Published On: May 5th, 2015 / Categories: environment, tiered water /

water conservation

Water conservation in California

The situation in California is not quite that bad yet, but some experts are warning that our current dry spell—three years and counting—may be the worst that the region has experienced in the last 500 years.  There have been daily items in the news on this situation, as well as urgent calls for action from the governor.  Heeding these calls, for water conservation, may become more difficult, however, in the wake of a recent court decision.

Water districts around the state have adopted the use of tiered water rates for residential and small commercial users. These rate structures place financial incentives in the service of reduced usage, rewarding frugal users with lower rates and effectively penalizing heavier residential and light commercial users of this precious resource with higher rates. Recent data show that such rate structures can generate as much as a 15% saving in water usage.

A California court of appeal has ruled

Now, however, a California court of appeal has ruled that one California municipality’s tiered water rate system, adopted in an effort to combat overuse during the state’s ongoing drought, violates the California Constitution. The court held that such tiered rate structures, which set rates that bore no relationship to the actual costs of delivering water, were unconstitutional under Proposition 218, adopted in 1996. Although that initiative was primarily a tax control measure, adopted to restore voter control over municipal tax increases, the California Supreme Court subsequently ruled that the restrictions of Proposition 218 also apply to local water, refuse and sewer charges. As a result, local governments cannot impose higher charges on one group of water, refuse or sewer ratepayers in order to subsidize another group of water, refuse or sewer users. The case is Capistrano Taxpayers Association, Inc. v. City of San Juan Capistrano, No. G048969.

“The practical effect of the court’s decision is to put a straitjacket on local government at a time when maximum flexibility is needed,” Governor Jerry Brown said in a statement, adding that the state’s attorneys were reviewing the ruling.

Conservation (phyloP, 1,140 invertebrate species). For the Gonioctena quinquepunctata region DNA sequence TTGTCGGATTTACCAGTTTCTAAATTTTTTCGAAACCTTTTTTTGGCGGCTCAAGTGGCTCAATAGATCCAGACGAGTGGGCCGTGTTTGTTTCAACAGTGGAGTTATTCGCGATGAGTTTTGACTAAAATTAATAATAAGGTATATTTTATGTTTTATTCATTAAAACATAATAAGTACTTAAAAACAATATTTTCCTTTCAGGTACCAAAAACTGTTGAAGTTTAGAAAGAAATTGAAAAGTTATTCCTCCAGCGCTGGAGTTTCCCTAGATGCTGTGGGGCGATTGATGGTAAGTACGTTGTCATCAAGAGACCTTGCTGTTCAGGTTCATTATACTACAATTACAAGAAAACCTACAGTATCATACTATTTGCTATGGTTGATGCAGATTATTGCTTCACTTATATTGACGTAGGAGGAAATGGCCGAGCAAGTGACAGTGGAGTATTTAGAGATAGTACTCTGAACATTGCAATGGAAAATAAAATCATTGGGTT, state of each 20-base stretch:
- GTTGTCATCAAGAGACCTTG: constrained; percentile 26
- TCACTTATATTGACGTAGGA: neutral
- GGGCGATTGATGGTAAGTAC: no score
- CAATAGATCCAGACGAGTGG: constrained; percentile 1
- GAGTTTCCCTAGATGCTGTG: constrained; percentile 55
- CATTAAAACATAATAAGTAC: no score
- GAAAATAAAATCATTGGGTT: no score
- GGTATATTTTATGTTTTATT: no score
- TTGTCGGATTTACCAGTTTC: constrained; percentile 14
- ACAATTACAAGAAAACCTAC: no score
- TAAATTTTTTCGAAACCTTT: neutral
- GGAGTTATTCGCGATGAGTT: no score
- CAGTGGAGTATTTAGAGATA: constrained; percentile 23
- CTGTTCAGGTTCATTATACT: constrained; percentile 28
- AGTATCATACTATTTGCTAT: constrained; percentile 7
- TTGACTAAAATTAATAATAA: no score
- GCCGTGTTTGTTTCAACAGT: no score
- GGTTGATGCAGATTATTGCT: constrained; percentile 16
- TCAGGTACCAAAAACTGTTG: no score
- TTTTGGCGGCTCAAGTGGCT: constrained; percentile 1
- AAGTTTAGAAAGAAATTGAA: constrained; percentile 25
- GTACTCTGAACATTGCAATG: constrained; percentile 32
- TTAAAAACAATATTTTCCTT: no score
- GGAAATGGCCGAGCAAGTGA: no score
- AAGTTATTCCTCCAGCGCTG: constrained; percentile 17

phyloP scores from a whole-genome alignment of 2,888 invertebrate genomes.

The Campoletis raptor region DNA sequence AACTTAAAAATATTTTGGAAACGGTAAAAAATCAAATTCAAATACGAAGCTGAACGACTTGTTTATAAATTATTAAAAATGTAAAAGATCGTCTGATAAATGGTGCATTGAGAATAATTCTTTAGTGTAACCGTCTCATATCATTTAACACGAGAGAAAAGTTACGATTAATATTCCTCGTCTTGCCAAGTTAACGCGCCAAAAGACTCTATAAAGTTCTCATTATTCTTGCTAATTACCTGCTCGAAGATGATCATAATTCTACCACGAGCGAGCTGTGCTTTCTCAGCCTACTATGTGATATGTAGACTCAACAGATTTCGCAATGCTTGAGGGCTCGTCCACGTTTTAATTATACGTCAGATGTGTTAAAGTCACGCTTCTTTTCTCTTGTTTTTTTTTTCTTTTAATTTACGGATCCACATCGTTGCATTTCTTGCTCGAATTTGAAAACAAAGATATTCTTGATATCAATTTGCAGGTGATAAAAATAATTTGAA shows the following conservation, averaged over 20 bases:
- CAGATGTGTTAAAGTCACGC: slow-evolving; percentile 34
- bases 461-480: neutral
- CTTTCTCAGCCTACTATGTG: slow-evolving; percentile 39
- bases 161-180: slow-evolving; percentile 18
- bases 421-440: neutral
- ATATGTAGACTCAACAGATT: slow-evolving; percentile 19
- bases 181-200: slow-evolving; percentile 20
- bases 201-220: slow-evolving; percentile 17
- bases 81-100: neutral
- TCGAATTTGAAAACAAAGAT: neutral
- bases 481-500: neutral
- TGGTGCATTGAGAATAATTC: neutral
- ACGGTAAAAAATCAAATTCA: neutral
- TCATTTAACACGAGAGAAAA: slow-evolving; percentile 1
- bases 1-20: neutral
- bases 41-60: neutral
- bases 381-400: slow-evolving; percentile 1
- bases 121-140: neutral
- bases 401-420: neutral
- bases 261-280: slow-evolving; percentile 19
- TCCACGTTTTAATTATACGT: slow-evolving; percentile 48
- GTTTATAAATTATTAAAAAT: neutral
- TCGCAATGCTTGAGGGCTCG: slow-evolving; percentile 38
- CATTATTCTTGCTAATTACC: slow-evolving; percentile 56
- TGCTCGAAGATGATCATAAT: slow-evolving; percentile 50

Court of appeal has rejected the use of tiered water rates

While the court of appeal has rejected the use of tiered water rates that impose financial penalties that do not reflect “cost justification,” based on the requirements of Proposition 218, others contend that a more appropriate pricing method should be based on the marginal cost of water—that is, the price of the very last gallon a water that a community requires. The cost of deeper wells, the development and operation of desalination technology, and the additional use of natural gas to generate electrical power as the availability of hydroelectric power declines (with less river water to use for power generation), should be factored into the “cost” of water being delivered now.

What will the impact of these developments be on California and its economy? In the short term, there will be winners and losers as the rules for urban water use become stricter. Artificial turf and landscape designers/contractors specializing in low or no water use plants will do well. Alternatively, pundits expect that the fashion industry—particularly casual wear makers—will be affected by water availability.

In urban and suburban settings, the most obvious effect will be on home construction. If, hypothetically, the ongoing drought were to result in the imposition of significant new restrictions on homebuilding and other construction, those limitations could negatively affect construction employment, consumption, business expansion, and state and local revenues, according to a recent white paper released by the nonpartisan Legislative Analyst’s Office of the California legislature. For those of us who love the California dream, these consequences are dire, indeed, and require urgent attention.

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